A pulse width modulation circuit (PWM) 26 converts a DC voltage to a series of variable width pulses. The PWM 26 has a voltage input VIN connected to the unregulated DC terminal 10 and a ground input (GND) connected to the input ground terminal 12. The PWM 26 has an internal regulator (not shown) that regulates the voltage input to terminal 10 to a predetermined voltage and outputs this regulated voltage from a voltage reference output VR on a node 32.

The PWM 26 outputs a sequence of variable width pulses on an output terminal 34 and on an output terminal 36. The output terminals 34 and 36 are operable to alternately turn on an external switching device, that is, the output terminal 34 outputs a pulse at one point in time and at some point later in time the output terminal 36 outputs a pulse. At a point later in time the output terminal 34 again outputs a pulse. The time between the pulse output on terminal 34 and the pulse output on terminal 36 is preset by an internal oscillator (not shown) to provide periodicity for the wave form.

The width of the pulses output on the terminals 34 and 36 is controlled by an internal error amplifier (not shown) that has the noninverting input (NI) connected to a node 42 and an inverting input (INV) connected to a node 40. The voltage between the noninverting input and the inverting input determines the width of the pulses output on the terminals 34 and 36. In the present invention, the node 42 has a reference voltage applied to it which is derived by dividing the regulated voltage on node 32 with a series voltage divider comprised of resistors 44 and 46. Resistor 44 has one end thereof connected to node 32 and the other end thereof connected to the node 42. The resistor 46 has one end thereof connected to node 42 and the other end thereof connected to the input ground terminal 12. By varying the value of resistors 44 and 46, the reference voltage at node 42 can be adjusted to any value between the regulated voltage on the terminal 32 and the ground reference on the input ground terminal 12. The inverting input of the PWM 26 is connected to a feedback voltage on node 40 as will be described in more detail below.

The output terminal 34 is connected to the base of an NPN transistor 48. The output terminal 36 is connected to the base of an NPN transistor 50. The emitters of transistors 48 and 50 are connected to the input ground terminal 12. The collector of the transistor 48 is connected to one end of the primary winding 20 and the collector of transistor 50 is connected to the other end thereof. The center tap of primary winding 20 is connected to the unregulated DC terminal 10.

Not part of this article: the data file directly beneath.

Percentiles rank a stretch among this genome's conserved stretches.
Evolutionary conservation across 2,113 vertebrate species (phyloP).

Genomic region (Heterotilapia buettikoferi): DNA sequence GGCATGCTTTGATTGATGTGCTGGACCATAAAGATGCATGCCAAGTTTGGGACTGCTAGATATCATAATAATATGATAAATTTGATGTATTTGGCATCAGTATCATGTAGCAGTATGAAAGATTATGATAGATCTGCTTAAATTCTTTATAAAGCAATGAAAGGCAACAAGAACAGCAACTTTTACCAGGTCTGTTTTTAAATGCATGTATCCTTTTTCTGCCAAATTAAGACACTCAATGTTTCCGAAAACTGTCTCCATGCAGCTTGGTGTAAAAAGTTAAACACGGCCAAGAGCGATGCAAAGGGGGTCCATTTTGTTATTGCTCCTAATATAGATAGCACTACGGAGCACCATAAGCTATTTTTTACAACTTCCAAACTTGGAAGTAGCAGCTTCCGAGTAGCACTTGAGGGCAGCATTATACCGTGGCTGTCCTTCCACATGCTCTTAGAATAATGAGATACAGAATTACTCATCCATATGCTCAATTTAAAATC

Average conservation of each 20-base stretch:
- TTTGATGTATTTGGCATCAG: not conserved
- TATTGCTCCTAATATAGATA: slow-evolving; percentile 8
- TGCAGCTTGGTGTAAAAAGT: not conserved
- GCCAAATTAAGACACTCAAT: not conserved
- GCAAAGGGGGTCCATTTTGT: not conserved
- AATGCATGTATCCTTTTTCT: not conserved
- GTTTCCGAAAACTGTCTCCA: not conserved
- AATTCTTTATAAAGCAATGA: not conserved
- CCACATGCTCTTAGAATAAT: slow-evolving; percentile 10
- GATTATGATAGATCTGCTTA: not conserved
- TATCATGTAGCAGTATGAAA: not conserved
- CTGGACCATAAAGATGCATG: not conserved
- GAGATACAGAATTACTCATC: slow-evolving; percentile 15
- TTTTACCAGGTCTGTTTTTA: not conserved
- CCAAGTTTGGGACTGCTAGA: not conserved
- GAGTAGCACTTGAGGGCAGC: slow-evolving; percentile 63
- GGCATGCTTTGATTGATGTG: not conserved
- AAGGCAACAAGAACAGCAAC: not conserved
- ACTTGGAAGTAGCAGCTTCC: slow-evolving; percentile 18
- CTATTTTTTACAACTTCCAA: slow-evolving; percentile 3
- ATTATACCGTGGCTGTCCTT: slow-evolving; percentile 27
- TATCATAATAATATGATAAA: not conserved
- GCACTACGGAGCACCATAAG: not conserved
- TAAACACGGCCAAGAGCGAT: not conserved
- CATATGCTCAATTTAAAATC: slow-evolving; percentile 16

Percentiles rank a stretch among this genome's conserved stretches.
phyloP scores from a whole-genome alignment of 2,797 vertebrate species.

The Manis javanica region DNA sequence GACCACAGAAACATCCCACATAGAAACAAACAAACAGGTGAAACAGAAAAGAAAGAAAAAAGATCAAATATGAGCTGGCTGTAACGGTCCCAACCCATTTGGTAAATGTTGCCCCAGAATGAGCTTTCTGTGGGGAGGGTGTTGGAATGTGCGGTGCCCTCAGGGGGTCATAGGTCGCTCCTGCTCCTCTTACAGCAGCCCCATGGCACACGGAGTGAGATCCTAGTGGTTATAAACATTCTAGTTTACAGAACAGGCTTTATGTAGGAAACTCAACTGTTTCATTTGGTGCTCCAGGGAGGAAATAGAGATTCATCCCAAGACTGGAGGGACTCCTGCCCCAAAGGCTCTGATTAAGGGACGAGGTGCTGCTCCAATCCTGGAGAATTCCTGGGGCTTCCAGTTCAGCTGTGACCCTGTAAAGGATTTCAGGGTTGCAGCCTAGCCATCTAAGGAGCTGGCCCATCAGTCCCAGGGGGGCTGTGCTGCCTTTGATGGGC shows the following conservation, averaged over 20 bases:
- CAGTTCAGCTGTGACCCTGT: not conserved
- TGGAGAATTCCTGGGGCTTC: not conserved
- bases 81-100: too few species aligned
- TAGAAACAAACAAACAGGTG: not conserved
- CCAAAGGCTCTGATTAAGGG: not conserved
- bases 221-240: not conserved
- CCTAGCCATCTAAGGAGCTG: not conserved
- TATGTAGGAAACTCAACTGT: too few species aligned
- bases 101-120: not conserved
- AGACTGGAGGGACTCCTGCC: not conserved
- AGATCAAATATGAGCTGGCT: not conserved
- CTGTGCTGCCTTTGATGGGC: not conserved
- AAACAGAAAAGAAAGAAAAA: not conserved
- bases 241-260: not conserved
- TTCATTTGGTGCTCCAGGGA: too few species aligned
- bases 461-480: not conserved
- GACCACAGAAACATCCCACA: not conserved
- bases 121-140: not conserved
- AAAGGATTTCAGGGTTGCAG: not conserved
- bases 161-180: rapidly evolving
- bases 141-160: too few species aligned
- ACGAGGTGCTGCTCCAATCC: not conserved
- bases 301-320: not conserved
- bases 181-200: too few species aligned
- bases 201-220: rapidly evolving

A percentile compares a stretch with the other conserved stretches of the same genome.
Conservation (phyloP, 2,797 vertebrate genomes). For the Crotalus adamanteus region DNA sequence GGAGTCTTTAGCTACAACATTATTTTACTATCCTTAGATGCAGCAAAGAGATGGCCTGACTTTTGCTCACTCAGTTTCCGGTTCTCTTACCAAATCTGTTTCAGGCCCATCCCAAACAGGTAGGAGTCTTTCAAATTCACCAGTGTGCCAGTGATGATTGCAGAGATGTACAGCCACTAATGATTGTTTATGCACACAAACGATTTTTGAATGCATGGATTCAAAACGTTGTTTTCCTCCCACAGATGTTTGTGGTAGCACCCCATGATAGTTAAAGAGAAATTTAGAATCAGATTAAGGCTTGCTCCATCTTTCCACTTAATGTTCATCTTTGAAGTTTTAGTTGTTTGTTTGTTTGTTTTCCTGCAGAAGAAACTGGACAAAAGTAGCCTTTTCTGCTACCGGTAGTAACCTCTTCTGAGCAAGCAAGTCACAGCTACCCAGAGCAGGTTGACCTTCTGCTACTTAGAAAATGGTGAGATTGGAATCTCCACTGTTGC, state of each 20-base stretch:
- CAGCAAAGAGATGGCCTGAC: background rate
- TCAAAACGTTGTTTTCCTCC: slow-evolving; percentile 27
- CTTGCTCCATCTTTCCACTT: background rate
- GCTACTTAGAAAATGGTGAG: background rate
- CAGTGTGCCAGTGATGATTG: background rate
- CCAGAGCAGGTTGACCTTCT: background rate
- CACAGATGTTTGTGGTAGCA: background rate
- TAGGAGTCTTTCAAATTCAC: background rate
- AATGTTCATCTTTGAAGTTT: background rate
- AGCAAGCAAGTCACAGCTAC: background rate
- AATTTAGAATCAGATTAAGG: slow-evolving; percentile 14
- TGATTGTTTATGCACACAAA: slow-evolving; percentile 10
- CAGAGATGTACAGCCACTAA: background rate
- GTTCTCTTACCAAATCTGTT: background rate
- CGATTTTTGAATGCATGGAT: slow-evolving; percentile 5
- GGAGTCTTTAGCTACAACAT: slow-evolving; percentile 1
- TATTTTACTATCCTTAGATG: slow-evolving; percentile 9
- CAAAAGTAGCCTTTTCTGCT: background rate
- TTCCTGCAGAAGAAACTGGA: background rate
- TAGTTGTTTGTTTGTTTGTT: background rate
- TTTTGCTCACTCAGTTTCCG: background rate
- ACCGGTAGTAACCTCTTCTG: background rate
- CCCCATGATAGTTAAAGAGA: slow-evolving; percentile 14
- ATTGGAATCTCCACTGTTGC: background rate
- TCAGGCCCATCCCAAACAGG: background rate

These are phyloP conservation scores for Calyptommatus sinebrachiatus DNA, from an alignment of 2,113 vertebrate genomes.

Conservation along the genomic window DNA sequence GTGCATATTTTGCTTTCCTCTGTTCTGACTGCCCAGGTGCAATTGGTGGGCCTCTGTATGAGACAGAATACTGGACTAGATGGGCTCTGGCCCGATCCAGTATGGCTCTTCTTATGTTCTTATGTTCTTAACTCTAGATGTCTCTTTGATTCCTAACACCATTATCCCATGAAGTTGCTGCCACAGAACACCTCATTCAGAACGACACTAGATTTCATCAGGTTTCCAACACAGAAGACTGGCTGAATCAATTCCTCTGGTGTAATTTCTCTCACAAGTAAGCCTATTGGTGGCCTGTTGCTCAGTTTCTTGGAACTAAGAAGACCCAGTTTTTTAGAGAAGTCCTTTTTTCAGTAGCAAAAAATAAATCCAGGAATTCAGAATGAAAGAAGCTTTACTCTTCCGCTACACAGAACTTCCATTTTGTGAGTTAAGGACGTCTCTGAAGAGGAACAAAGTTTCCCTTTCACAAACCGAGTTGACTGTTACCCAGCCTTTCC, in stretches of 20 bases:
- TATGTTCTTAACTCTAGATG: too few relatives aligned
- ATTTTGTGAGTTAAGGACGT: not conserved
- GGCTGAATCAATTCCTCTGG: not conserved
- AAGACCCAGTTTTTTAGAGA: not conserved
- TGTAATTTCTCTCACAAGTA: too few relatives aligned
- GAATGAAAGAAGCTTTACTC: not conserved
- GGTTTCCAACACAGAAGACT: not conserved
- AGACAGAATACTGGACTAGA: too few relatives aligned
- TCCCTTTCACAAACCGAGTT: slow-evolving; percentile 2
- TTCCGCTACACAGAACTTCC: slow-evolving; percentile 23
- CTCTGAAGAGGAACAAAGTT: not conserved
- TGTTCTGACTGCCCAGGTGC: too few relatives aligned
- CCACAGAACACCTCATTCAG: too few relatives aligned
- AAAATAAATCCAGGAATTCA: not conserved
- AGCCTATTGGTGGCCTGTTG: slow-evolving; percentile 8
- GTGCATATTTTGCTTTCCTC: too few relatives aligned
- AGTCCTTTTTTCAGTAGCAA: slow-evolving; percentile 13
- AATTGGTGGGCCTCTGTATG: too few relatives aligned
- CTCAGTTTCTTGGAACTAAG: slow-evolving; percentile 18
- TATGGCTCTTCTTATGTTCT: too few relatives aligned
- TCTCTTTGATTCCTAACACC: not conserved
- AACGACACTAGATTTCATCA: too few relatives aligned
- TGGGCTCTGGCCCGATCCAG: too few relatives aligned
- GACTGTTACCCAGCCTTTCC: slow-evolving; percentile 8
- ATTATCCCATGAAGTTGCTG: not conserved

When a pulse is applied to the base of the transistor 48 from the output terminal 34, the transistor 48 becomes saturated, thus grounding one end of the primary winding 20. This impresses a pulse across the primary winding 20 between the collector of the transistor 48 and the center tap thereof. This pulse is coupled through the transformer 18 to the secondary windings 22 and 24. After a preset time period has elapsed, a pulse is output on the output terminal 36 to the base of the transistor 50. This, in turn, saturates the transistor 50 and grounds the other end of the primary winding 20. This impresses a pulse across the primary winding 20 between the collector of the transistor 50 and the center tap thereof. This pulse is coupled through the transformer 18 to the secondary windings 22 and 24. It is important to note that the pulse generated by the transistor 50 induces a signal in the secondary windings 22 and 24 of the opposite polarity to that generated from the transistor 48. This in effect gives a positive and negative going signal on the output of the secondary windings 22 and 24. This is a push-pull configuration, the operation of which is described in U.S. Pat. No. 3,351,840 issued to L. E. Yearley.

A diode 54 has the anode thereof connected to one end of the secondary winding 22 and the cathode thereof connected to a node 56. A diode 58 has the anode thereof connected to the other end of the secondary winding 22 and the cathode thereof connected to the node 56. The secondary winding 22 has the center tap thereof connected to the output ground terminal 16.

An inductor 62 has one end thereof connected to the node 56 and the other end thereof connected to the positive output terminal 14. A capacitor 64 has one end thereof connected to the positive output terminal 14 and the other end thereof connected to the output ground terminal 16. The diodes 54 and 58 provide full wave rectification of the signal across the secondary winding 22. The combination of the capacitor 64 and the inductor 62 provide filtering for the rectified signal on node 56 to provide a DC output on the positive output terminal 14.

A diode 68 has the anode thereof connected to one end of the secondary winding 24 and the cathode thereof connected to a node 70. A diode 72 has the anode thereof connected to the other end of the secondary winding 24 and the cathode thereof connected to the node 70. The secondary winding 24 has the center tap terminal thereof connected to the output ground terminal 16. A capacitor 76 has one end thereof connected to the node 70 and the other end thereof connected to the output ground terminal 16. The diodes 68 and 72 provide full wave rectification of the signal across the secondary winding 24. The capacitor 76 filters the full wave rectified signal from the diodes 68 and 72 to provide a DC level on the node 70.